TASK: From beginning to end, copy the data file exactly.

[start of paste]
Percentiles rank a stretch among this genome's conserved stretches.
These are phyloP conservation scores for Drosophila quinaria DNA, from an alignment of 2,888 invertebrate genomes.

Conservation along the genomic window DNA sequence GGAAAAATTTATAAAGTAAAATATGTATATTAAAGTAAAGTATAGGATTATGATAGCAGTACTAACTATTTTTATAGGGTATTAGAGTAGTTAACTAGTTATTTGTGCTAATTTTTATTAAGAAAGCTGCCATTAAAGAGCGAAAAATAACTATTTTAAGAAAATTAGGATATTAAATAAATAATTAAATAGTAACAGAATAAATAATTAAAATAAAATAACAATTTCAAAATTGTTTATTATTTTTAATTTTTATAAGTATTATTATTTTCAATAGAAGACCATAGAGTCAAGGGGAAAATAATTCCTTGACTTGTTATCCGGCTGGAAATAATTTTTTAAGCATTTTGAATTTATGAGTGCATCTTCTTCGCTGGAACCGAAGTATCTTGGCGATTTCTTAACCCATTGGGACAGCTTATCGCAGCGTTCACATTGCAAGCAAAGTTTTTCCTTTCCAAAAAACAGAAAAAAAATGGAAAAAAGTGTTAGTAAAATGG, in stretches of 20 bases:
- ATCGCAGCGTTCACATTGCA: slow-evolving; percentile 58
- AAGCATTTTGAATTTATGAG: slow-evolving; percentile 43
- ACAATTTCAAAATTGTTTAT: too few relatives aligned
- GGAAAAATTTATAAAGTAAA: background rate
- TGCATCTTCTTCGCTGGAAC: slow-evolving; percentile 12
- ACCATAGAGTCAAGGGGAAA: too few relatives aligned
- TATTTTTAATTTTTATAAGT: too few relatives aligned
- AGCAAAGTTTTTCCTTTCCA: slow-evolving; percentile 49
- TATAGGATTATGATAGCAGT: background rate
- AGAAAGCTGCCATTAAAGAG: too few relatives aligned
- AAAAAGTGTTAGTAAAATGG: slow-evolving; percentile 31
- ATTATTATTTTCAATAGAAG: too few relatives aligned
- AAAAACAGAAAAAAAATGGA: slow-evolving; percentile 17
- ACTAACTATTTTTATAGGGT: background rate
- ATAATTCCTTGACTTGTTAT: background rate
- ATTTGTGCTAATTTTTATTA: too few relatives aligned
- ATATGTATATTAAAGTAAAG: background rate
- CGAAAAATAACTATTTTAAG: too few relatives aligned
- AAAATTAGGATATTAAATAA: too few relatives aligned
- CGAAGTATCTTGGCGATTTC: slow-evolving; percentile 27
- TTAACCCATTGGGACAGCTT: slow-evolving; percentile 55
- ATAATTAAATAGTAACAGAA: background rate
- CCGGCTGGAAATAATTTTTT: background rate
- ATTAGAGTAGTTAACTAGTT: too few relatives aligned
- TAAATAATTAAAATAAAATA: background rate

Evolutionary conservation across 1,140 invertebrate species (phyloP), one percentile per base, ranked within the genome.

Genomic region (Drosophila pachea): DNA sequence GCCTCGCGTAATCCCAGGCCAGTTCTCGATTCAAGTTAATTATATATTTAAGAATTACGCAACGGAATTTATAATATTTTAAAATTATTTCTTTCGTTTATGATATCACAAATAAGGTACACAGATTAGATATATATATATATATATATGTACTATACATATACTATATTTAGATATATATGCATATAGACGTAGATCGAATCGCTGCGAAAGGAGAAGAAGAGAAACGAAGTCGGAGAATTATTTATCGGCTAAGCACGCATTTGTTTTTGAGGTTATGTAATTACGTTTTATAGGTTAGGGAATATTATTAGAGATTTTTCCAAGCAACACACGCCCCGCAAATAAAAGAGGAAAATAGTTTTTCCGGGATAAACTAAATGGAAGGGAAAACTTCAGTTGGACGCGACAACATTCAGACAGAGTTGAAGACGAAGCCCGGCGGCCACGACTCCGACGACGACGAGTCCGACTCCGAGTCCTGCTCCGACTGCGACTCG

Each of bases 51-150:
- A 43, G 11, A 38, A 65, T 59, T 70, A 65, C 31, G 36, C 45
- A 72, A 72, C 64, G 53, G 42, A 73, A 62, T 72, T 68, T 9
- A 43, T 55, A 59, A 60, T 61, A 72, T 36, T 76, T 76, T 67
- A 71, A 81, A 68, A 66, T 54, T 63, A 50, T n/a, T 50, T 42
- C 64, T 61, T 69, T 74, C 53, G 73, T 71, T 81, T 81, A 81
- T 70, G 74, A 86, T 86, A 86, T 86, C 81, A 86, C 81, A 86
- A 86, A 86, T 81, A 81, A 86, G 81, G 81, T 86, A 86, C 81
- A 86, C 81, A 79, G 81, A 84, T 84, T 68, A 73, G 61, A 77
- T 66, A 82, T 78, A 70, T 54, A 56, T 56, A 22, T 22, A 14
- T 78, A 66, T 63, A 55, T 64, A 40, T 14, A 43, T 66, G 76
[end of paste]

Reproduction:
Percentiles rank a stretch among this genome's conserved stretches.
These are phyloP conservation scores for Drosophila quinaria DNA, from an alignment of 2,888 invertebrate genomes.

Conservation along the genomic window DNA sequence GGAAAAATTTATAAAGTAAAATATGTATATTAAAGTAAAGTATAGGATTATGATAGCAGTACTAACTATTTTTATAGGGTATTAGAGTAGTTAACTAGTTATTTGTGCTAATTTTTATTAAGAAAGCTGCCATTAAAGAGCGAAAAATAACTATTTTAAGAAAATTAGGATATTAAATAAATAATTAAATAGTAACAGAATAAATAATTAAAATAAAATAACAATTTCAAAATTGTTTATTATTTTTAATTTTTATAAGTATTATTATTTTCAATAGAAGACCATAGAGTCAAGGGGAAAATAATTCCTTGACTTGTTATCCGGCTGGAAATAATTTTTTAAGCATTTTGAATTTATGAGTGCATCTTCTTCGCTGGAACCGAAGTATCTTGGCGATTTCTTAACCCATTGGGACAGCTTATCGCAGCGTTCACATTGCAAGCAAAGTTTTTCCTTTCCAAAAAACAGAAAAAAAATGGAAAAAAGTGTTAGTAAAATGG, in stretches of 20 bases:
- ATCGCAGCGTTCACATTGCA: slow-evolving; percentile 58
- AAGCATTTTGAATTTATGAG: slow-evolving; percentile 43
- ACAATTTCAAAATTGTTTAT: too few relatives aligned
- GGAAAAATTTATAAAGTAAA: background rate
- TGCATCTTCTTCGCTGGAAC: slow-evolving; percentile 12
- ACCATAGAGTCAAGGGGAAA: too few relatives aligned
- TATTTTTAATTTTTATAAGT: too few relatives aligned
- AGCAAAGTTTTTCCTTTCCA: slow-evolving; percentile 49
- TATAGGATTATGATAGCAGT: background rate
- AGAAAGCTGCCATTAAAGAG: too few relatives aligned
- AAAAAGTGTTAGTAAAATGG: slow-evolving; percentile 31
- ATTATTATTTTCAATAGAAG: too few relatives aligned
- AAAAACAGAAAAAAAATGGA: slow-evolving; percentile 17
- ACTAACTATTTTTATAGGGT: background rate
- ATAATTCCTTGACTTGTTAT: background rate
- ATTTGTGCTAATTTTTATTA: too few relatives aligned
- ATATGTATATTAAAGTAAAG: background rate
- CGAAAAATAACTATTTTAAG: too few relatives aligned
- AAAATTAGGATATTAAATAA: too few relatives aligned
- CGAAGTATCTTGGCGATTTC: slow-evolving; percentile 27
- TTAACCCATTGGGACAGCTT: slow-evolving; percentile 55
- ATAATTAAATAGTAACAGAA: background rate
- CCGGCTGGAAATAATTTTTT: background rate
- ATTAGAGTAGTTAACTAGTT: too few relatives aligned
- TAAATAATTAAAATAAAATA: background rate

Evolutionary conservation across 1,140 invertebrate species (phyloP), one percentile per base, ranked within the genome.

Genomic region (Drosophila pachea): DNA sequence GCCTCGCGTAATCCCAGGCCAGTTCTCGATTCAAGTTAATTATATATTTAAGAATTACGCAACGGAATTTATAATATTTTAAAATTATTTCTTTCGTTTATGATATCACAAATAAGGTACACAGATTAGATATATATATATATATATATGTACTATACATATACTATATTTAGATATATATGCATATAGACGTAGATCGAATCGCTGCGAAAGGAGAAGAAGAGAAACGAAGTCGGAGAATTATTTATCGGCTAAGCACGCATTTGTTTTTGAGGTTATGTAATTACGTTTTATAGGTTAGGGAATATTATTAGAGATTTTTCCAAGCAACACACGCCCCGCAAATAAAAGAGGAAAATAGTTTTTCCGGGATAAACTAAATGGAAGGGAAAACTTCAGTTGGACGCGACAACATTCAGACAGAGTTGAAGACGAAGCCCGGCGGCCACGACTCCGACGACGACGAGTCCGACTCCGAGTCCTGCTCCGACTGCGACTCG

Each of bases 51-150:
- A 43, G 11, A 38, A 65, T 59, T 70, A 65, C 31, G 36, C 45
- A 72, A 72, C 64, G 53, G 42, A 73, A 62, T 72, T 68, T 9
- A 43, T 55, A 59, A 60, T 61, A 72, T 36, T 76, T 76, T 67
- A 71, A 81, A 68, A 66, T 54, T 63, A 50, T n/a, T 50, T 42
- C 64, T 61, T 69, T 74, C 53, G 73, T 71, T 81, T 81, A 81
- T 70, G 74, A 86, T 86, A 86, T 86, C 81, A 86, C 81, A 86
- A 86, A 86, T 81, A 81, A 86, G 81, G 81, T 86, A 86, C 81
- A 86, C 81, A 79, G 81, A 84, T 84, T 68, A 73, G 61, A 77
- T 66, A 82, T 78, A 70, T 54, A 56, T 56, A 22, T 22, A 14
- T 78, A 66, T 63, A 55, T 64, A 40, T 14, A 43, T 66, G 76